OldArmy
OldArmy

Adding Texas to the SEC would be a long shot, at best. The Horns are by far the biggest cash cow in college ball. Not sure it is going to matter what conference they end up in, their marketing strategy over the decades has pretty much cornered the action in the state. No other school comes close, and Texas is the biggest single football market in the country (and if it isn't, its close), and the Horns dominate it. Over 90% of the folks walking around with Horn t-shirts, caps, jogging shorts, etc. have never come within 200 miles of the campus. When you think about it, their fan base gives them a freedom of action few other schools can match. While the SEC is more about strength through association with others with common bonds, the Horns are just about the only school that could actually make more money by becoming an independent. Not a fan by any stretch of the imagination, but facts are facts, and I don't see the Horns giving up that dominance (over every other team in the nation, not just in Texas) in fund raising, for any conference. Times could change, but......

Brazos
Brazos

 @OldArmy Completely agree.  As I said a long shot, at best.  

OldArmy
OldArmy

Yep, but this conference realignment shuffle is interesting when you take it to the extremes. Like John said, its really weird out there right now.  And my poor little head can't wrap itself around divorcing the Horns just to get hitched again. One of my buddies from school married the same woman three times..... divorced her twice..... 

Jeremy
Jeremy

If Notre Dame was added to the Big Ten, then for the 14th team, they would probably make a play for Mizzou.

buddha22
buddha22

Jeremy, if you are repeating something you've heard, quit because it is wrong. The big donors were fully behind going to the best conference and long term home for MIZZOU and when it became possible you saw it put in motion as they went to the SEC. In also isn't a mistake that the majority of fans were wholly behind that move, too. Don't be fooled by all the squaking, sometimes that gets more attention in the media. The surge in support, donations and even in the immediate impact on recruiting should tell you that no one, including MU, is leaving the SEC, period.

MoKelly
MoKelly

No way Missouri leaves the SEC for the Big 10. No freakin way.

OldArmy
OldArmy

 @MoKelly I agree. Missouri, more than A&M, benefits from admission into the SEC. Frankly, I do not know what the state of Missouri gives as awards to its citizens who serve the state above and beyond the call of duty, but the guys who negotiated Mizzou's entry into the SEC should get that award. 

John at MrSEC
John at MrSEC moderator

Jeremy...

 

They passed on Missouri once.  Think Maryland or Rutgers instead.  Both are AAU schools -- HUGE for Big Ten presidents -- and both are in major media centers (Baltimore/DC vs New York).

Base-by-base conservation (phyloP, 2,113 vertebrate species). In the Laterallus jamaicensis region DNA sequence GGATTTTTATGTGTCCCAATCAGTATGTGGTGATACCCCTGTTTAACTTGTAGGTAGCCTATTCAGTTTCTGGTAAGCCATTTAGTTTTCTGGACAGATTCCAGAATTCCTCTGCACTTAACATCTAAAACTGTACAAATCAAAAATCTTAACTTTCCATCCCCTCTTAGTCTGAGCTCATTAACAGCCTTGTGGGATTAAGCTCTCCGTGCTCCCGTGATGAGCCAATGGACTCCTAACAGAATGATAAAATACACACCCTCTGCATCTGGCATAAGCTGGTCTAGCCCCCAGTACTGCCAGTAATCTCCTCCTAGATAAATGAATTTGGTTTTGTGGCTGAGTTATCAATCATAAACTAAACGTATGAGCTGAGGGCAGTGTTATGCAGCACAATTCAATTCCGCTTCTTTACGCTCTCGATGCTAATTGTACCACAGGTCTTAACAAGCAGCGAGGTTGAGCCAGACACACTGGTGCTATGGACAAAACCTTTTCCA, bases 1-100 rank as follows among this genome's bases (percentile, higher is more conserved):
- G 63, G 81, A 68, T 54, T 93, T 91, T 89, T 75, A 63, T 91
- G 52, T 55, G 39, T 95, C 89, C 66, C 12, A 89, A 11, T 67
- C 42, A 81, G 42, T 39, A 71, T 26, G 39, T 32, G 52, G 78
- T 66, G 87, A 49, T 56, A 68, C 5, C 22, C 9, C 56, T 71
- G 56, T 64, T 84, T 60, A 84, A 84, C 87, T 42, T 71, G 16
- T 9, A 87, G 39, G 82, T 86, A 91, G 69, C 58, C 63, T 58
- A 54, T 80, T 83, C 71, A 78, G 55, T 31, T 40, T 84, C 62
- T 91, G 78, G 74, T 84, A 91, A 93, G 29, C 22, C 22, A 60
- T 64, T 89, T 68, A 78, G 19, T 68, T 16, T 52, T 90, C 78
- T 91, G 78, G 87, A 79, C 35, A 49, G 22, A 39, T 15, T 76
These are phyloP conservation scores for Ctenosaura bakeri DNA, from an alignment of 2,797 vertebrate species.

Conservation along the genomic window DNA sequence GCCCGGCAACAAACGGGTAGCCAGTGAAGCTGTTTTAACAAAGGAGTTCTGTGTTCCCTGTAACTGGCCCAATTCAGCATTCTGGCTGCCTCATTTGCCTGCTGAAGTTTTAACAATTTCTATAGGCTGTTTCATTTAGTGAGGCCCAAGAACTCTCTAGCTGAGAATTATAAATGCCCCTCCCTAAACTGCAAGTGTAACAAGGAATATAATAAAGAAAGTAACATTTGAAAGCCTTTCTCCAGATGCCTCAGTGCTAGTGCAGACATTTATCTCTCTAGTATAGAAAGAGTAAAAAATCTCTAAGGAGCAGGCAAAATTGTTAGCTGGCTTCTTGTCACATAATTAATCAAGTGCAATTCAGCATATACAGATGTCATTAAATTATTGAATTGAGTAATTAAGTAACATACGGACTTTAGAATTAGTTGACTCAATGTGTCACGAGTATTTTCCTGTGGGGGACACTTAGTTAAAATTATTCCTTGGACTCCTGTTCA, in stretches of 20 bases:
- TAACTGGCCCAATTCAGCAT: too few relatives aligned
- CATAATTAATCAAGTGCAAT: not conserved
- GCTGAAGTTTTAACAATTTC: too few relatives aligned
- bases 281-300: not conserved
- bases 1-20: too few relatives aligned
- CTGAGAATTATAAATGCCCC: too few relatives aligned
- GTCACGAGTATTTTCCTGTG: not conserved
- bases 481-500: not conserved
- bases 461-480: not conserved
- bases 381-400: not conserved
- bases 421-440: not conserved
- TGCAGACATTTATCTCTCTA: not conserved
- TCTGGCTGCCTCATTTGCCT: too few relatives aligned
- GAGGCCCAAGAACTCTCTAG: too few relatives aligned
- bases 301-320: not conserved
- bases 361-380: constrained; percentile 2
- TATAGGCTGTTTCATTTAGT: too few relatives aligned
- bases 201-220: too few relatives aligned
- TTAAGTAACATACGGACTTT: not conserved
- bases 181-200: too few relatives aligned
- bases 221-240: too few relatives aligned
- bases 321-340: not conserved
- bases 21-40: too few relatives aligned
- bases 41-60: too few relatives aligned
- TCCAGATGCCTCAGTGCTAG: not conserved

Additionally, Penn State wants an Eastern rival and the Big Ten needs to move into at least one state that's not showing slow population growth (which Missouri actually is showing slow growth, like so many current Big Ten states).

 

If the Big Ten grabs Notre Dame, expect Maryland to be Target A and Rutgers to be the fallback choice.

 

Thanks for reading the site,

John

OldArmy
OldArmy

 @John at MrSEC Interesting. Kind of like trying to nail warm jello to a tree though. I worked on a space radar program, and when the program manager was briefing the SECDef, he was asked, "Can this work?" The PM replied, "There are only three things we need to know to design, budget for, build, launch and operate a Space Radar system. Unfortunately, we do not know what any of those three things are."

 

Seems to me, outside of the SEC, there are 3 "stable" conferences right now, just not sure who they are......

John at MrSEC
John at MrSEC moderator

OldArmy...

 

Agree.  SEC, ACC, Big Ten and Pac-12 all seem healthy at the moment.  The Big East is grasping at straws and the Big 12 could become healthy and join the four leagues mentioned above with just a couple of moves.  

 

However, if someone from the ACC gets nabbed, then things could start to tremble again.

 

From folks I've spoken to across the SEC and in high-flying college sports circles, I don't think we're on the verge of any more MAJOR quakes for a while though.  And by MAJOR quakes, I mean moves that lead to further reactions across the major conferences.

 

Crazy time.

 

Thanks for reading the site,

John

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    Hi I am trying to preview articles from blogger on a separate site, where the most recent article would show up and could link to the blog itself. I have googled enough and read about rss. I can code html, xml etc. I would really appreciate any help.

  17. Trackback says:

    Good info

    I am looking to start a blog, though I don’t know which is the best way to go about this. Some of my friends recommend buying a domain from iPage, and then using WordPress. However, I feel that this is limiting. My next option is through TypePad as it…

  18. Maybe…

    Whenever i start a video call/ web cam/voice call on live messenger, skype, google talk, yahoo messenger, my computer totally freezes, and gives an echo. I have to restart it manually. Sometimes it comes with a blue screen, and it restarts itself.. I a…

  19. Trackback says:

    I like your blog

    I’m juggling about 10 things right now so I don’t have that much time to play around learning how to make a website. What are good resources to jump-start implementing javascript, php, mySQL, etc?.